Trump Administration Rejects Bipartisan Recognition Of Armenian Genocide

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Phillip Nieto Contributor
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The State Department rejected a bipartisan Senate resolution that would have recognized the killing of over 1.5 million Armenians by the Ottoman Turks, which began in 1915, as a genocide.

“The position of the Administration has not changed,” said State Department spokeswoman Morgan Ortagus to TheHill. “Our views are reflected in the President’s definitive statement on this issue from last April.” (RELATED: House Votes Overwhelmingly To Recognize Armenian Genocide, In Rebuke Of Turkish Government)

People lay flowers at the Tsitsernakaberd Armenian Genocide Memorial in Yerevan on April 21,2015. Armenians prepare to commemorate on April 24 a hundred years since 1.5 million of their kin were massacred by Ottoman forces. AFP PHOTO / KAREN MINASYAN (Photo credit should read KAREN MINASYAN/AFP via Getty Images)

In April, Trump noted that over a million Armenians were “deported, massacred or marched to their deaths” during the rule of the Ottoman Empire, but he did not classify the event as a genocide.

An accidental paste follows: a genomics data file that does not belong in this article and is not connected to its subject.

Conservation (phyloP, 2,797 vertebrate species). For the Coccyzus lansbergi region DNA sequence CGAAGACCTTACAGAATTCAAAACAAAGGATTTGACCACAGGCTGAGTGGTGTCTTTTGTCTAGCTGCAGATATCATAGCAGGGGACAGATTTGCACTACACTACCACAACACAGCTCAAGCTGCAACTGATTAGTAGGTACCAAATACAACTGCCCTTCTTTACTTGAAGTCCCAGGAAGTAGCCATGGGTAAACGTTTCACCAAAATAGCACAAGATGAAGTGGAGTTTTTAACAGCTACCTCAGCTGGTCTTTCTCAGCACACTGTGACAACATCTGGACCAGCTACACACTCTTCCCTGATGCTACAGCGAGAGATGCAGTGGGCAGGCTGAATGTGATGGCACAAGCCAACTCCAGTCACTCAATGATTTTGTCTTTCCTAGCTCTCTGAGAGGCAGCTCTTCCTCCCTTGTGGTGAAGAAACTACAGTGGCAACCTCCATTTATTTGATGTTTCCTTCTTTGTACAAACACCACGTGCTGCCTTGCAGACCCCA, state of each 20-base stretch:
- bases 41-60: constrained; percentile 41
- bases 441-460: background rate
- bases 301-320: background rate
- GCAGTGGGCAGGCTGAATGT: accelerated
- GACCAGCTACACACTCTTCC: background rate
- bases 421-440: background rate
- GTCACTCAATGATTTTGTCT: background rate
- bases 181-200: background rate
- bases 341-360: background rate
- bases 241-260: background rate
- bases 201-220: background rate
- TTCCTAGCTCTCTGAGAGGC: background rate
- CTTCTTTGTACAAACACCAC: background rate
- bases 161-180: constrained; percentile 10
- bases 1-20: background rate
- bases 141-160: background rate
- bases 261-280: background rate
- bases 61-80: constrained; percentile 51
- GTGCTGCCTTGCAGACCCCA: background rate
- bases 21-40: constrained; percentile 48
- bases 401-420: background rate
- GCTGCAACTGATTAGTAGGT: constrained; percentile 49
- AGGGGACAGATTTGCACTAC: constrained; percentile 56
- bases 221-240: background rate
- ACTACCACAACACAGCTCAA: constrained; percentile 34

The administration’s decision comes just hours after Turkish President Recep Tayyip Erdogan threatened to recognize the killings of Native Americans as a genocide, according to The Independent.

“We should oppose [the US] by reciprocating such decisions in parliament. And that is what we will do,” Erdogan said during an interview. “Can we speak about America without mentioning [Native Americans]? It is a shameful moment in US history.”

Despite Trump’s objections, the Senate voted unanimously last week to classify, under U.S. foreign policy, the 1915 killings of Christian Armenians as a genocide.

“This is the third week in a row we have come to the Senate floor seeking to pass this resolution, and I’m grateful that today we have succeeded,” said Republican Texas Sen. Ted Cruz, who co-sponsored the resolution with Democratic New Jersey Sen. Robert Menendez. “This is a moment of truth that was far too long coming.”

Menendez noted, “To overlook human suffering is not who we are as a people. It is not what we stand for as a nation. We are better than that, and our foreign policy should always reflect this.”